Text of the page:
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In the Environment: Plastic Nurdles

A project log for Robot Missions

Makers and Environmentalists collecting shoreline debris using a robot platform

Erin RobotGrrlErin RobotGrrl 10/02/2016 at 03:370 Comments

During the shoreline cleanup at Guild Park & Gardens, our attention was turned to the plastic nurdles that are near and within the frog pond. Nurdles are the pellets that are used as the raw material for manufacturing other plastic products. They are rather tiny (about 3-8mm), and can be noticed by their somewhat spherical shape.

The park is situated on Lake Ontario. The frog pond itself is behind a path and tall stone embarkment that separates it from the lake. How these ended up collecting in the frog pond is still unknown exactly - it is possible it was washed in during the winter or spring.


Observations

There are pieces of plastic on the shores of the frog pond, and also floating in the water caught within the plants.

We tried to collect as many plastic pieces by hand in 99 seconds. Collecting these tiny pieces of plastic is tricky and somewhat exhausting:

Here are our sightings of the nurdles:

Near the frog pond - Notice how scattered the debris is (top). The round, white circles are nurdles (bottom)

Edge of frog pond - fragments of plastic, including colourful nurdles

Inside the frog pond - Nurdles and pieces of polystyrene mixed in with the natural plants and water

In addition to this, we of course observed frogs in the frog pond. Apparently in the spring time, this pond is so full of tadpoles that it is black! It is a thriving area.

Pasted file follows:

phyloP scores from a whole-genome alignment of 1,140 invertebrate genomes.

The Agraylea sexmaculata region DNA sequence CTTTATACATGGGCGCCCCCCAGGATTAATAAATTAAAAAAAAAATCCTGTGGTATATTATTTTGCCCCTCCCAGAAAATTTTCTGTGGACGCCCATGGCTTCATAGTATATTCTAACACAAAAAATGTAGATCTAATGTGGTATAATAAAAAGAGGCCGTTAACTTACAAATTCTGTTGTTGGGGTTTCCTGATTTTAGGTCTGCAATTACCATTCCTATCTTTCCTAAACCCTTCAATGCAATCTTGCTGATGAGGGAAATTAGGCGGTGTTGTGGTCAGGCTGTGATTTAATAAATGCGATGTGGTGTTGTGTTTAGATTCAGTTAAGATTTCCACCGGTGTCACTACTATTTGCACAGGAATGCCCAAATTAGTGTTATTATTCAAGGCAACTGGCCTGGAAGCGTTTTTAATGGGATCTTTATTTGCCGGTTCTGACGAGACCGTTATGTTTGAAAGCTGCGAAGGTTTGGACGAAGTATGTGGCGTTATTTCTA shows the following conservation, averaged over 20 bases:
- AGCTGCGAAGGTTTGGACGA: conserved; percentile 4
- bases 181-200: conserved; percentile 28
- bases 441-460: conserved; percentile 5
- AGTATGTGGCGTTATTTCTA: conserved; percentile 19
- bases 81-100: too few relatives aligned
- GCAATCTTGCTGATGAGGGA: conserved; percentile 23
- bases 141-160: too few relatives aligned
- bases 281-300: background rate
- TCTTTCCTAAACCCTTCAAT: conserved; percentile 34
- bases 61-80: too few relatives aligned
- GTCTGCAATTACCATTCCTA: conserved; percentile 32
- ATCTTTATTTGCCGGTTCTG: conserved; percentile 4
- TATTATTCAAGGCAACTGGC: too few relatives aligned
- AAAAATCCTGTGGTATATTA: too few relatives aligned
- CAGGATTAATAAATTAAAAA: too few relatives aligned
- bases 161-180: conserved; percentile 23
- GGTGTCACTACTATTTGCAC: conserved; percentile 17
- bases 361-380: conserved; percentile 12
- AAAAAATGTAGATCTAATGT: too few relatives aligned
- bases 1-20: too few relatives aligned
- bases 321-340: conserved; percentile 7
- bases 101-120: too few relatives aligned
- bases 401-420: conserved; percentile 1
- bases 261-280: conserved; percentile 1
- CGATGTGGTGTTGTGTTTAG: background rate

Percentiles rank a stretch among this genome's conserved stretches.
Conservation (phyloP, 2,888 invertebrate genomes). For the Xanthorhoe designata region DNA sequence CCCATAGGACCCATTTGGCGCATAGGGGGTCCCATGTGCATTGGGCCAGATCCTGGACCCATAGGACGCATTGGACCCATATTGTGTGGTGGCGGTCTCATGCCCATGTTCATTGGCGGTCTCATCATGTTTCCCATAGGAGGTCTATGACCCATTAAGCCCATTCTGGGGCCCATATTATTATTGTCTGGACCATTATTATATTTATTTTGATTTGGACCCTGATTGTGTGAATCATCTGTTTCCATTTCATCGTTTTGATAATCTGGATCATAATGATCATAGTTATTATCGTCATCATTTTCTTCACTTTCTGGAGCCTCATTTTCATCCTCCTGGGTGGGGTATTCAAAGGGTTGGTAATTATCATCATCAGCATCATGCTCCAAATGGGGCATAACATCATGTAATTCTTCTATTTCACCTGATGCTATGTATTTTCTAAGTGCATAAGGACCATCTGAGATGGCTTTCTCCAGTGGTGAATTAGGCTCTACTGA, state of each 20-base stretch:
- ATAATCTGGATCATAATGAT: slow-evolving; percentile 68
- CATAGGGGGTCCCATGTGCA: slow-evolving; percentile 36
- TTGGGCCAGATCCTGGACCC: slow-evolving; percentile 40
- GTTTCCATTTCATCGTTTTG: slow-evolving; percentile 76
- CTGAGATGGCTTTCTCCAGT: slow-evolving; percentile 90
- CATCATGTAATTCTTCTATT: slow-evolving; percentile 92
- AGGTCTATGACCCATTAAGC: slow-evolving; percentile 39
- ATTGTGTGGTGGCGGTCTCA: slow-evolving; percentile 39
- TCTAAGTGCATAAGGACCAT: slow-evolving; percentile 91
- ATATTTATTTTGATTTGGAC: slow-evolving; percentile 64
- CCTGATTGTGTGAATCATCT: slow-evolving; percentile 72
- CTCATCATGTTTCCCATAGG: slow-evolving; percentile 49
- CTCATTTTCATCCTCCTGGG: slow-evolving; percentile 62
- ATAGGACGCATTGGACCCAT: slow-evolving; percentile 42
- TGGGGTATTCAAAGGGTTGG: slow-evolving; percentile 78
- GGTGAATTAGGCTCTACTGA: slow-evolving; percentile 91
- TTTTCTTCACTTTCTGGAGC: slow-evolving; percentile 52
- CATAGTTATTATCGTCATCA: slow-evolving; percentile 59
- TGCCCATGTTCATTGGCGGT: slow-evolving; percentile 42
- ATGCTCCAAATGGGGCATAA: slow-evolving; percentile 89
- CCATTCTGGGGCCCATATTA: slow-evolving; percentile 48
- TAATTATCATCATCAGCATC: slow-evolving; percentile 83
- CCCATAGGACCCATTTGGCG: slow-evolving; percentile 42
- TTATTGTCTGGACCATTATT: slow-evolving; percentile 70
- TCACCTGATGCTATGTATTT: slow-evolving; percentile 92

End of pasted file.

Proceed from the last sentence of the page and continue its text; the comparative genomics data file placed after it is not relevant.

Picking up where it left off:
Effects

This TED-Ed video explains more about nurdles and their effects:

Animals ingest the nurdles as they mistake it for food. The nurdles can contain toxins, which might poison the animal. It will lead to eventual starvation, since the plastics cannot be digested. This can rise through the food chain, leading to foods that we as humans might eat.

Nurdles end up released into the environment through spills in transit. Since they are small, light, and float - they end up making their way into the sea. See this diagram from NurdleHunt.org.ug:

Image credit: NurdleHunt.org.uk

Eventually the nurdles end up washed ashore, where they remain, or are swept out to sea again. Once they are on the shore, then other animals are exposed to these, and can also mistake it for food.

Conclusion

With more plastics washing ashore each day, the need to preserve our natural spaces and protect the environment becomes evermore important.

We need a more efficient way of collecting these, and a way to monitor the problem autonomously. This is what we are working towards with Robot Missions.

Robot Missions and nature, unite!


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